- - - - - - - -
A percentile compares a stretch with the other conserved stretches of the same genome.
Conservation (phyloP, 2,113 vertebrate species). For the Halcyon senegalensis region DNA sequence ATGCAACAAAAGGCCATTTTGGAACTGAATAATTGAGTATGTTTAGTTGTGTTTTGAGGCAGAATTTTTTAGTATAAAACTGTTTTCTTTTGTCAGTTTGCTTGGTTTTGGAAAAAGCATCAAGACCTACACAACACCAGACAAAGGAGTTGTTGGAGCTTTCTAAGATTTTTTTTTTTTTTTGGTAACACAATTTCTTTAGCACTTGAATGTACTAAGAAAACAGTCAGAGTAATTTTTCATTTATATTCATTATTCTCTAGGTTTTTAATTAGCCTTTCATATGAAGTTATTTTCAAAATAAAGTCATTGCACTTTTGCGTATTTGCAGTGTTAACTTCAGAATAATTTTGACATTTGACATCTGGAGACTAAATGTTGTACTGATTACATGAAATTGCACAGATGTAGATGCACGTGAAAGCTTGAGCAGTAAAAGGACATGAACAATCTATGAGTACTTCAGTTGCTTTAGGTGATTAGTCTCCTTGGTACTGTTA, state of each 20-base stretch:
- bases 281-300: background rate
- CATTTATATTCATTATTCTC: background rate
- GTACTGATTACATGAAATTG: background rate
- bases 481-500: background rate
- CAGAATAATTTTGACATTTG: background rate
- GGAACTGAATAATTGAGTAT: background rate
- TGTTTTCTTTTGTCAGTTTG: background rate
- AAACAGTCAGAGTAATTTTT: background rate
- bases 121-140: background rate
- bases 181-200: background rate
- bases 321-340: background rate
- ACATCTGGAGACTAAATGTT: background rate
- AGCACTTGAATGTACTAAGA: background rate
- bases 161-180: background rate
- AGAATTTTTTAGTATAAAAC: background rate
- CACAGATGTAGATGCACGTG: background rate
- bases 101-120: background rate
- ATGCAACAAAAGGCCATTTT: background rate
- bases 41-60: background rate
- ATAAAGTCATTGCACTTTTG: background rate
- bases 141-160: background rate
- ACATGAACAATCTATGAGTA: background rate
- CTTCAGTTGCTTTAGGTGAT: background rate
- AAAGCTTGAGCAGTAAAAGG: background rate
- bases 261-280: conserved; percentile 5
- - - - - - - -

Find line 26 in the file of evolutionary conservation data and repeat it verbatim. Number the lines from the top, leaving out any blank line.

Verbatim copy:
- AAAGCTTGAGCAGTAAAAGG: background rate